But amongst many other things the 2018 World Cup will be remembered for is disrupting the philosophy of the ‘short’ game. Two of its strongest proponents – Germany and Spain, the two most recent World Cup winners – made early exits from the tournament. Many other higher possession teams also found the going difficult. For instance, below are the half-time statistics for the Round of 16 clash between Portugal and Uruguay.
Based on all the numbers except one, Portugal were dominating the game. The only problem was that the number that mattered the most – goals scored – was against them. Despite Portugal going on to complete the match with 61% of possession and 490 completed passes to Uruguay’s 186, it lost 2-1.
In the final, even when the eventual champion France was leading 4-1 against Croatia it had only had 34% of possession. It won the final, like it won many of its other games, by playing the ‘long’ game best suited to its extraordinarily talented playing group. An approach that almost counter-intuitively constrained its attacking talent until the right opportunity opened up to unleash an incisive through-ball or a blistering run.
So, what has all this got to do with marketing again?
Hopefully the majority of marketers reading this will readily appreciate the parallels with where marketing has been over the past few years. For everyone else, here’s a very top-line summary.
Driven by business short-termism, today’s marketing currency is weighted towards: Views, Fans/Followers, Sign-ups, Impressions, Open rates, Click-through rates, Engagement rates, etc., just to mention a few.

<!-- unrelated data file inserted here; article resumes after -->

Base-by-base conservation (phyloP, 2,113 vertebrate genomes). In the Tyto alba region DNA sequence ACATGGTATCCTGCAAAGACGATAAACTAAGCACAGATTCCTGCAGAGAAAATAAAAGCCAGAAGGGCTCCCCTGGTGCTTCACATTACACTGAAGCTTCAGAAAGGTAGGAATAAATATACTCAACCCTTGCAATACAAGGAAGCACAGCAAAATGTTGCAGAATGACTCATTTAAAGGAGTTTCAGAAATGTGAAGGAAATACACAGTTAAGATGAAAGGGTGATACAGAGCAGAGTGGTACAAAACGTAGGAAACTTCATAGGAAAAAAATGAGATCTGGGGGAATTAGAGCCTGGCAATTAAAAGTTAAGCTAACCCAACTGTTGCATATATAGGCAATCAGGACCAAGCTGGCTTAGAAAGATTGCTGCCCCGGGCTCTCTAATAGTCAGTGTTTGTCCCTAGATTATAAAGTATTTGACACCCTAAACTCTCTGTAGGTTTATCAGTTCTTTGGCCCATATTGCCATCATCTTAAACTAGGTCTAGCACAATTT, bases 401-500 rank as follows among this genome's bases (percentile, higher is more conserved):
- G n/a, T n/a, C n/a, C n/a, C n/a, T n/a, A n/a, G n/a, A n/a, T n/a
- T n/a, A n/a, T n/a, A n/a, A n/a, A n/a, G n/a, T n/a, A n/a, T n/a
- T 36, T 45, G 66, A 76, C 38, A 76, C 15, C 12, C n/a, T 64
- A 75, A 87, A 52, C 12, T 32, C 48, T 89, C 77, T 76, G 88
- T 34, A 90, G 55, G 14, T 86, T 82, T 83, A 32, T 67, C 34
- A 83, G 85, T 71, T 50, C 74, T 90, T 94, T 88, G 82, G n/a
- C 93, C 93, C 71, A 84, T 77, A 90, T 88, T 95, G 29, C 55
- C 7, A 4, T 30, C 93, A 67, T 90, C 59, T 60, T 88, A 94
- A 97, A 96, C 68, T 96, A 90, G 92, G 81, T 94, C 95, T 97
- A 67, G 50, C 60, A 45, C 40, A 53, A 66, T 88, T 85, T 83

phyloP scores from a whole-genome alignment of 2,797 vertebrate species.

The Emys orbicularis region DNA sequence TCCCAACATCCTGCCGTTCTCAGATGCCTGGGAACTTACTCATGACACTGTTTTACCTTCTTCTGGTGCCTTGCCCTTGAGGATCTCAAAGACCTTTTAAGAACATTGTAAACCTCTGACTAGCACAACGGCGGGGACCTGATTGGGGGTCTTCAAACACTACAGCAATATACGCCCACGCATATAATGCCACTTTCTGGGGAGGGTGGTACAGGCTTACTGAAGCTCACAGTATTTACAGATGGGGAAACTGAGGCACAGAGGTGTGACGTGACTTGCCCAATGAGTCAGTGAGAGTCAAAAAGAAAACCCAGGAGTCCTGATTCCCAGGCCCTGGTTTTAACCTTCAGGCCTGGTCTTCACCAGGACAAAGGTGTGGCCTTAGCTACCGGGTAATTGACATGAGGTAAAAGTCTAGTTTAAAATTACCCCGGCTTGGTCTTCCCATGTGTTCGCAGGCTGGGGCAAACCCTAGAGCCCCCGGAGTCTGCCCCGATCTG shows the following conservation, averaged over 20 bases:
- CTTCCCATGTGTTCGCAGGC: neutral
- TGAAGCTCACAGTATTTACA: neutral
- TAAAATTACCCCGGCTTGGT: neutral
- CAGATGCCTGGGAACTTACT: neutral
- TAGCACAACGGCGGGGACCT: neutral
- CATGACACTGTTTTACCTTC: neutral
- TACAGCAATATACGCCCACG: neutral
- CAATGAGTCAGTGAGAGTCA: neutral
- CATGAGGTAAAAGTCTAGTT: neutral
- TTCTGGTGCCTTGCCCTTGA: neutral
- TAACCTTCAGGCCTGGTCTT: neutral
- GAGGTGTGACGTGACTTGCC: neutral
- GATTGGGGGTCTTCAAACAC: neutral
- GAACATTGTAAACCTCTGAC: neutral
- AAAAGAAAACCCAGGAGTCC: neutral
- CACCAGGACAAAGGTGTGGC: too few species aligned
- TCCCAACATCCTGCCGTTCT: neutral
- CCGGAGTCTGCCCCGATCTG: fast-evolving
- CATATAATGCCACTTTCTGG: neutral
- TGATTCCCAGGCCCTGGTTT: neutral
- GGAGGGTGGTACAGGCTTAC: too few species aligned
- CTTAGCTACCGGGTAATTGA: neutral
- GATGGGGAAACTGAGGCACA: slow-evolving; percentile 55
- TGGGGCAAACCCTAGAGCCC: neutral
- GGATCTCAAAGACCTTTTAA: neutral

The attraction to these types of metrics, to employing multiple small-scale tactics, and to testing and learning on the run, characterises much of modern marketing. The ‘short’ game has become standard practice. It has been adopted across the board with often little interrogation of its inherent suitability for categories, specific brands or competitive situations. The marketing equivalence of the question “Are we a team of technically talented, small players” rarely gets asked. And such big picture objectives as protecting or growing market share, building loyalty and brand equity, are lost sight of.
This despite a breadth of evidence that marketing adds the most business value when it takes a medium to long-term view of its activities. For instance, based on “the business effects of 1,000 advertising campaigns from over 30 years”, the UK IPA’s seminal The Long and the Short of It report makes such critical points as:
- A succession of short-term response-focused campaigns…will not succeed as strongly over the longer term as a single brand-building campaign designed to achieve year-on-year improvement to business success.
- Strategies that maximise short-term volume growth are different from those that minimise price elasticity over the longer term.
- The optimum balance of marketing expenditure is on average around 60% on brand versus 40% on activation.
Economist Charles Goodhart is known for an adage named Goodhart’s Law. It goes something like “When a measure becomes an objective, it stops becoming a good measure”.
Something for marketers and their companies to consider in an age driven by short-term metrics and tactics and the growing neglect of the ‘long’ game.
Image Credits: Armando Sobrino, Sport24News